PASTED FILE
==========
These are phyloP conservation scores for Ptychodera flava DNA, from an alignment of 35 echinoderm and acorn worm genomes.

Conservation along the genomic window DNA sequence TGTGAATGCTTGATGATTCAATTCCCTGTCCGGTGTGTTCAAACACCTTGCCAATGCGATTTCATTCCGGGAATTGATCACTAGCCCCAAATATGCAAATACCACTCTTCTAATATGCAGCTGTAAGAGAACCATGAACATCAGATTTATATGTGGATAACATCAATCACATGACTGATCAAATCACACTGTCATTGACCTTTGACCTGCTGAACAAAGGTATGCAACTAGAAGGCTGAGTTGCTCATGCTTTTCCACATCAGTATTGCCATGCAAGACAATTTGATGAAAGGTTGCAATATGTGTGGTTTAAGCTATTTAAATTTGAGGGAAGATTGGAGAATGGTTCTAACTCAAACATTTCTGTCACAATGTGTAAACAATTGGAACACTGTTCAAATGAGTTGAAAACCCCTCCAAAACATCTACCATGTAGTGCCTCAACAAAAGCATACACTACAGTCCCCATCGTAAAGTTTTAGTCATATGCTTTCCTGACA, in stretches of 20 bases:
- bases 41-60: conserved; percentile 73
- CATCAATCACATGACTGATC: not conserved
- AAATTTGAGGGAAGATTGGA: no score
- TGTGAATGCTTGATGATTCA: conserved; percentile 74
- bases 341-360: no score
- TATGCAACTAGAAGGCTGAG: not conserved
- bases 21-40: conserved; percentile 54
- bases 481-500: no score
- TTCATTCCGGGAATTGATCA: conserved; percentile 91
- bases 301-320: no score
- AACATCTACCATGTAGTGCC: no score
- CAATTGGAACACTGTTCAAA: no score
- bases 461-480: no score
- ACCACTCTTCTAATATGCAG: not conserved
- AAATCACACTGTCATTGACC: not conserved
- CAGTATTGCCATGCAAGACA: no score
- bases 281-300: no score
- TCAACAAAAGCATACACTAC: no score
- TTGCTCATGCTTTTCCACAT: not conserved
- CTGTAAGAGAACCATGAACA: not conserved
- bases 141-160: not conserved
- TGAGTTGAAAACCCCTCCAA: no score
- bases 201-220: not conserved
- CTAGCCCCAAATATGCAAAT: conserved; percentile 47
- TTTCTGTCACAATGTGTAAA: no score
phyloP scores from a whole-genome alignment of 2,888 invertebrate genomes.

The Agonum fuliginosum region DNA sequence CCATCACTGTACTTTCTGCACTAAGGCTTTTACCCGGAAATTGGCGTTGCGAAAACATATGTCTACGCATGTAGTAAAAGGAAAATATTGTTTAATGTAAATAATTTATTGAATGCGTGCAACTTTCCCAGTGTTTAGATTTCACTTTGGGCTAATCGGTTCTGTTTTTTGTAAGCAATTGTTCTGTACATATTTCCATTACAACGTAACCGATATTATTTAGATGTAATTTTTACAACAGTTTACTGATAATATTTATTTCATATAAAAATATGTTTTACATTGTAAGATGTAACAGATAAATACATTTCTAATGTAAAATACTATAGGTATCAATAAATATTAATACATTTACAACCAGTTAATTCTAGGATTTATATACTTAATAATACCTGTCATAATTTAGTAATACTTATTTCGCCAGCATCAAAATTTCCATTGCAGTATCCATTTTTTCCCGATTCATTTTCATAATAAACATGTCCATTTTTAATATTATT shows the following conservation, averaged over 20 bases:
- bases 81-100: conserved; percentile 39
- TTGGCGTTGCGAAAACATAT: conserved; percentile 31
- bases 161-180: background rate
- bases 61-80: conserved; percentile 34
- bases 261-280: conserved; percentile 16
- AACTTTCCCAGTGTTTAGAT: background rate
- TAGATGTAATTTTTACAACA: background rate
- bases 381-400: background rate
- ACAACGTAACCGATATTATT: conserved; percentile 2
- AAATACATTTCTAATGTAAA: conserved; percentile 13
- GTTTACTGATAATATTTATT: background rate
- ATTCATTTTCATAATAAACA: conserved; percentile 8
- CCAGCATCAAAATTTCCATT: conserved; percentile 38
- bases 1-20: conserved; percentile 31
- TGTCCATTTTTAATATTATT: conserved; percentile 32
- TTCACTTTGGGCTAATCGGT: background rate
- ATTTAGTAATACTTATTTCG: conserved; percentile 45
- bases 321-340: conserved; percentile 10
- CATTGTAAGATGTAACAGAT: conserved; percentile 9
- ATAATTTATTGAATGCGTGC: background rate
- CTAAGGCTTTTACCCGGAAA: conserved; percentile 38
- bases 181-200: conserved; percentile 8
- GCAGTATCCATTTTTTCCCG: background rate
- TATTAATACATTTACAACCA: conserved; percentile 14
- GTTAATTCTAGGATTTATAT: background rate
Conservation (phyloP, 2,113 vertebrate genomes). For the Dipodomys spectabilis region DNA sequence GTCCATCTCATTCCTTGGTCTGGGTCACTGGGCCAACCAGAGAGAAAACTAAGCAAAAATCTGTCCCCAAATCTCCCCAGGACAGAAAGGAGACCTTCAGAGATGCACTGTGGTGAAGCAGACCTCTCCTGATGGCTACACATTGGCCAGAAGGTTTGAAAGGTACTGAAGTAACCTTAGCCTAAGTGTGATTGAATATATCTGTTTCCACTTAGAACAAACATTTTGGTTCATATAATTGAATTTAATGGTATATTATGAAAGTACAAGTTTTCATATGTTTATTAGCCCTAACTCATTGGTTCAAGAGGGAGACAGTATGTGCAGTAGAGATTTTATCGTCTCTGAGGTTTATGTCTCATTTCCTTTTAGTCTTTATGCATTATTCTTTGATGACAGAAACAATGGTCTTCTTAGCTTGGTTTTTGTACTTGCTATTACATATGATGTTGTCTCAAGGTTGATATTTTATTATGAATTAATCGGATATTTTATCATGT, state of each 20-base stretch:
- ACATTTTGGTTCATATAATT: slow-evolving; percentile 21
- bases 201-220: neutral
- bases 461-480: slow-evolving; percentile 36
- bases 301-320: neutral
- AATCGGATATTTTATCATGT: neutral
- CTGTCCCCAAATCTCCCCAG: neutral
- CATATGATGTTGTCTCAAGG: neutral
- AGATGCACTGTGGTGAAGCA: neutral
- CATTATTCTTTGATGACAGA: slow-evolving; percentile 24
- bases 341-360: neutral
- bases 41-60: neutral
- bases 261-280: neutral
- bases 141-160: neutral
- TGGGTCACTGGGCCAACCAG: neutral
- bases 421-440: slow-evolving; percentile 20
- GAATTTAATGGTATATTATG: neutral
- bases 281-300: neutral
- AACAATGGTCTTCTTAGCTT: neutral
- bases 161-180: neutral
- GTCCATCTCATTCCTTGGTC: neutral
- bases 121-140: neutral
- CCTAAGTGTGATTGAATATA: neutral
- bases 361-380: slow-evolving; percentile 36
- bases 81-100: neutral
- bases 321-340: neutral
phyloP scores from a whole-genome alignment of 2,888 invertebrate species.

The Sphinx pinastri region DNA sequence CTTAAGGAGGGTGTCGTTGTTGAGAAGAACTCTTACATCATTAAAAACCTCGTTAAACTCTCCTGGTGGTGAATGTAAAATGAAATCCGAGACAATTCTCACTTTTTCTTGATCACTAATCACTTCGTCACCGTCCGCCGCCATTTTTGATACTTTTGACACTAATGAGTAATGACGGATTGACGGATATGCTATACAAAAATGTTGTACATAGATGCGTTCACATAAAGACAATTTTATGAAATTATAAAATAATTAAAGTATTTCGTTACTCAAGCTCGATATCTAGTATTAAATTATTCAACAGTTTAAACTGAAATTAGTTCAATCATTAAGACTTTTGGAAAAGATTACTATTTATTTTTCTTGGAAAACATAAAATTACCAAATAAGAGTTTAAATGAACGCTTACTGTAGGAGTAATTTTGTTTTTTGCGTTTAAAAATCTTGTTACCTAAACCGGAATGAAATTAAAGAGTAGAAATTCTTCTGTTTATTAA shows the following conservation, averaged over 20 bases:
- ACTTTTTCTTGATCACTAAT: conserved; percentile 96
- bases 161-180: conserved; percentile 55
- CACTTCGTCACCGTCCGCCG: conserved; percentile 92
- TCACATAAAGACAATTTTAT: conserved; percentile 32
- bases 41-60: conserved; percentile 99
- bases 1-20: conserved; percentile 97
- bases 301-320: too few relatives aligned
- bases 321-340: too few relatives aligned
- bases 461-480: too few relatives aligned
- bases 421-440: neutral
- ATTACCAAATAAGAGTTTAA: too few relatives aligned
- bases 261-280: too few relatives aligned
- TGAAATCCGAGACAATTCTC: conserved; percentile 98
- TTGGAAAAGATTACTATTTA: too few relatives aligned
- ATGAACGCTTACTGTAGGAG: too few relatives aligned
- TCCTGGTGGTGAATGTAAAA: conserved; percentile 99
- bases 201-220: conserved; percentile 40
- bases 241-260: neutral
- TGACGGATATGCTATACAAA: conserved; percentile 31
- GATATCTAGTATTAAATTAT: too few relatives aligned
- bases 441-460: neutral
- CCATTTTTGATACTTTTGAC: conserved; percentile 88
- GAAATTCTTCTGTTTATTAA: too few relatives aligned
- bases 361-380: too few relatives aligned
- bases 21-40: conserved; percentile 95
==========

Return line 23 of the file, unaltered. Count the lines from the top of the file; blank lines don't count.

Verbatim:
- bases 141-160: not conserved